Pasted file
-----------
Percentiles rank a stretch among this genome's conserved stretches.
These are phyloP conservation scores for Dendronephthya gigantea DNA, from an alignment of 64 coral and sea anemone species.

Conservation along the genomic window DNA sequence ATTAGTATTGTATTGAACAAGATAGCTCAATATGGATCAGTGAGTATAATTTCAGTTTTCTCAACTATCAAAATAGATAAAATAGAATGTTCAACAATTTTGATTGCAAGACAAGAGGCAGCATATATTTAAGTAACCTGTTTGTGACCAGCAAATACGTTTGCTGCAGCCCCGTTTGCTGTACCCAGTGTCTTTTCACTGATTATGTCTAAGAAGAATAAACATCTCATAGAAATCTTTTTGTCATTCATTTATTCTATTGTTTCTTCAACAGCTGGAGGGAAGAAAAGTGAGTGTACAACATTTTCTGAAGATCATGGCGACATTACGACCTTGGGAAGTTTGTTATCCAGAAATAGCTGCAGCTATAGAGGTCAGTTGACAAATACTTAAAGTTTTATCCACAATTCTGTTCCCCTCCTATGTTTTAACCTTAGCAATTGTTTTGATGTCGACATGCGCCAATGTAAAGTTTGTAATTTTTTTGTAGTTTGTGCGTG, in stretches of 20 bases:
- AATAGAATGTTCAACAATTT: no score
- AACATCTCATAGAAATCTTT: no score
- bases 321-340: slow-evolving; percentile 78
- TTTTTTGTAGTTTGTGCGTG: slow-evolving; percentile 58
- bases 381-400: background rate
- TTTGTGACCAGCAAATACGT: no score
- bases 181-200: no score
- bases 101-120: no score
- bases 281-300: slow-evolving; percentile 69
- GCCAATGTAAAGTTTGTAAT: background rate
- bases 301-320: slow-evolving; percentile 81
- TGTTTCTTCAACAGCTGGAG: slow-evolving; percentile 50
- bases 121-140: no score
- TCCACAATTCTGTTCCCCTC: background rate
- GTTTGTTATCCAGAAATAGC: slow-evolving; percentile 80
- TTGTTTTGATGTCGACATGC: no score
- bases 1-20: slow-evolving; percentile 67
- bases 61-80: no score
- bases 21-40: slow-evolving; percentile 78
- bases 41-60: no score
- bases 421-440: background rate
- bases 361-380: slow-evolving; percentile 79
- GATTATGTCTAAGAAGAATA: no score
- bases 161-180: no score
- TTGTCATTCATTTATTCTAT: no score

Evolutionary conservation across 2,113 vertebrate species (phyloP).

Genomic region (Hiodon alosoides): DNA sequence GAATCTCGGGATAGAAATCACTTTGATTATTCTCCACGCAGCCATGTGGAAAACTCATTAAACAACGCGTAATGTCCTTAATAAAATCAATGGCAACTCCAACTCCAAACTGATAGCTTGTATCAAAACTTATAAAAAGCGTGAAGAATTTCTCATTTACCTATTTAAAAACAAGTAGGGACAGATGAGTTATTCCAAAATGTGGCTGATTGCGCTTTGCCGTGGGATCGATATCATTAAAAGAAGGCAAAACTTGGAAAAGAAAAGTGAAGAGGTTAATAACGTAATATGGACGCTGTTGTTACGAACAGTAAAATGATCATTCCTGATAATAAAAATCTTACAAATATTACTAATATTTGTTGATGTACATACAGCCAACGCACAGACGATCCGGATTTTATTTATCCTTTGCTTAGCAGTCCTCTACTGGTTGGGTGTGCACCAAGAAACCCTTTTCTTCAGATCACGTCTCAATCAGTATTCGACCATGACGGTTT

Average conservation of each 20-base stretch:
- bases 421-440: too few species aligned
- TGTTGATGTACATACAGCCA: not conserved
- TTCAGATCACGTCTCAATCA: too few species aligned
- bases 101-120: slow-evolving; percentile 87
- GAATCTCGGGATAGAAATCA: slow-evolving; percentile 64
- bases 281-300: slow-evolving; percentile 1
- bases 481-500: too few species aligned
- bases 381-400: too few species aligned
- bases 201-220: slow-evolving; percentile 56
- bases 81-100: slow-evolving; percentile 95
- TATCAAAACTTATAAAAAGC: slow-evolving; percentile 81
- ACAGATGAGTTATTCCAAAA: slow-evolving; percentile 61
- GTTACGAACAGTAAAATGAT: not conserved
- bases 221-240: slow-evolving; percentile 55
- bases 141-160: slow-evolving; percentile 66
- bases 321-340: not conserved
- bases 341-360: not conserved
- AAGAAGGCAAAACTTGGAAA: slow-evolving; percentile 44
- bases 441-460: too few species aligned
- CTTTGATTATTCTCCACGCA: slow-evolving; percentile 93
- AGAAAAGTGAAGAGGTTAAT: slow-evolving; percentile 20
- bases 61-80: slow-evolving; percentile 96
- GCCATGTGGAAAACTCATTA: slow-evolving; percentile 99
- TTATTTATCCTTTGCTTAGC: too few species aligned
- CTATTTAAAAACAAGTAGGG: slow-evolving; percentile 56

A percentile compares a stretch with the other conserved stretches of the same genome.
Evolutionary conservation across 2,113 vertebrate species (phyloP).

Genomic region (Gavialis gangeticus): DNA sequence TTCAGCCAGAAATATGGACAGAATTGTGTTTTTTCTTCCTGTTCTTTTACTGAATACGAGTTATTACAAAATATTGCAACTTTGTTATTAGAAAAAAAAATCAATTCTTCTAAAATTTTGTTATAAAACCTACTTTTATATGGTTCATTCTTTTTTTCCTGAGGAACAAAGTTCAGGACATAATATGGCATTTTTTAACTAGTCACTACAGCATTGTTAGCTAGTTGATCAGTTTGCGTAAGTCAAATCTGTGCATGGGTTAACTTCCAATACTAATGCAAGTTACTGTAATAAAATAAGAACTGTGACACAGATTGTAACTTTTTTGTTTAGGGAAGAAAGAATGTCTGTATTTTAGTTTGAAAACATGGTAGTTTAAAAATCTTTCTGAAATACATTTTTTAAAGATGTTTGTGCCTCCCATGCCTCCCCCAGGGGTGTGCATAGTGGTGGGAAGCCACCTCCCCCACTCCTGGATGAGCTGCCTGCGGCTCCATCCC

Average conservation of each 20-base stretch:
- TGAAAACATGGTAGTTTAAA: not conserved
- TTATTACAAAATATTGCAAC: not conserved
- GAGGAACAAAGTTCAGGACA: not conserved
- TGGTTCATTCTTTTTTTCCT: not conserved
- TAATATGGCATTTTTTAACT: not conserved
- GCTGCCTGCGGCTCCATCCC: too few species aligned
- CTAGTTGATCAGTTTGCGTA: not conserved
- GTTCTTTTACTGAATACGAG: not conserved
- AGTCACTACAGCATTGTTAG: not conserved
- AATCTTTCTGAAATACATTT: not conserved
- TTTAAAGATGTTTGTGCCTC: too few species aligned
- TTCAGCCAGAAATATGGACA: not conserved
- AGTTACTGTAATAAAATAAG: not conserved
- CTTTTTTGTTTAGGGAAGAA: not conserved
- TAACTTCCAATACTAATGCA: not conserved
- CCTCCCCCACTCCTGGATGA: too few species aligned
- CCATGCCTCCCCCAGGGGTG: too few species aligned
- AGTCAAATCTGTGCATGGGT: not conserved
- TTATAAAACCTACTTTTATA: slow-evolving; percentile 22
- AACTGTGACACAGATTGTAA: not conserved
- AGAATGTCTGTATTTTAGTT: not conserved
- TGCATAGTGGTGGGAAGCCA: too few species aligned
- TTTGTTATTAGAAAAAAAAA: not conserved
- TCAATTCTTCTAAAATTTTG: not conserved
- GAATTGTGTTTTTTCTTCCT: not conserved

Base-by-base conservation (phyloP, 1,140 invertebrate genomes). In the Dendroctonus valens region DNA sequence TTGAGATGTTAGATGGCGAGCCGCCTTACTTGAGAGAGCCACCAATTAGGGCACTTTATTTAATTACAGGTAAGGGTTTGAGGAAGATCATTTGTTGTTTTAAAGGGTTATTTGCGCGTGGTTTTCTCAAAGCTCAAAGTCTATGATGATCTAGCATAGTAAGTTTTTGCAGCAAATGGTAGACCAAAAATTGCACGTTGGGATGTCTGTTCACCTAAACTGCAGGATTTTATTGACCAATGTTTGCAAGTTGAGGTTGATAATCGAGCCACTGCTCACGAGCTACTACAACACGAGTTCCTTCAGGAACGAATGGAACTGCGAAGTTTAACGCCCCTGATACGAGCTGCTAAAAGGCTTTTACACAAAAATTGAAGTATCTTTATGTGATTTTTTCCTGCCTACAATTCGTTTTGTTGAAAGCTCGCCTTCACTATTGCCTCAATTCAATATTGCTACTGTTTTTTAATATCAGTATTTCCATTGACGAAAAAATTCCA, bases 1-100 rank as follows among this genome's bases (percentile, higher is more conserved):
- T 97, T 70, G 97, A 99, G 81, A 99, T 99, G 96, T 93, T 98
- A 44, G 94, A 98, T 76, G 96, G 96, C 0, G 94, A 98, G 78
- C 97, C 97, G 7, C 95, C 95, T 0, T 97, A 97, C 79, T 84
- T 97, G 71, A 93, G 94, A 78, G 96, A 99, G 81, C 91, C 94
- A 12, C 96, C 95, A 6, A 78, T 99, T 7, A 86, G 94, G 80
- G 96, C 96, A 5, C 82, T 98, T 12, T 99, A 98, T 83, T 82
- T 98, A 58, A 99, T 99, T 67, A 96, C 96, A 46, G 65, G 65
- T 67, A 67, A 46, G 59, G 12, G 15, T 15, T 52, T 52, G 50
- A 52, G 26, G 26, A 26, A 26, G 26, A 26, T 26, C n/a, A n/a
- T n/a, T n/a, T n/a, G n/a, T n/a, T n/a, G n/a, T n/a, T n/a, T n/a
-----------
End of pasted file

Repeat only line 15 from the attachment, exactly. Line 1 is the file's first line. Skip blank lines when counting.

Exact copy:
- TGTTTCTTCAACAGCTGGAG: slow-evolving; percentile 50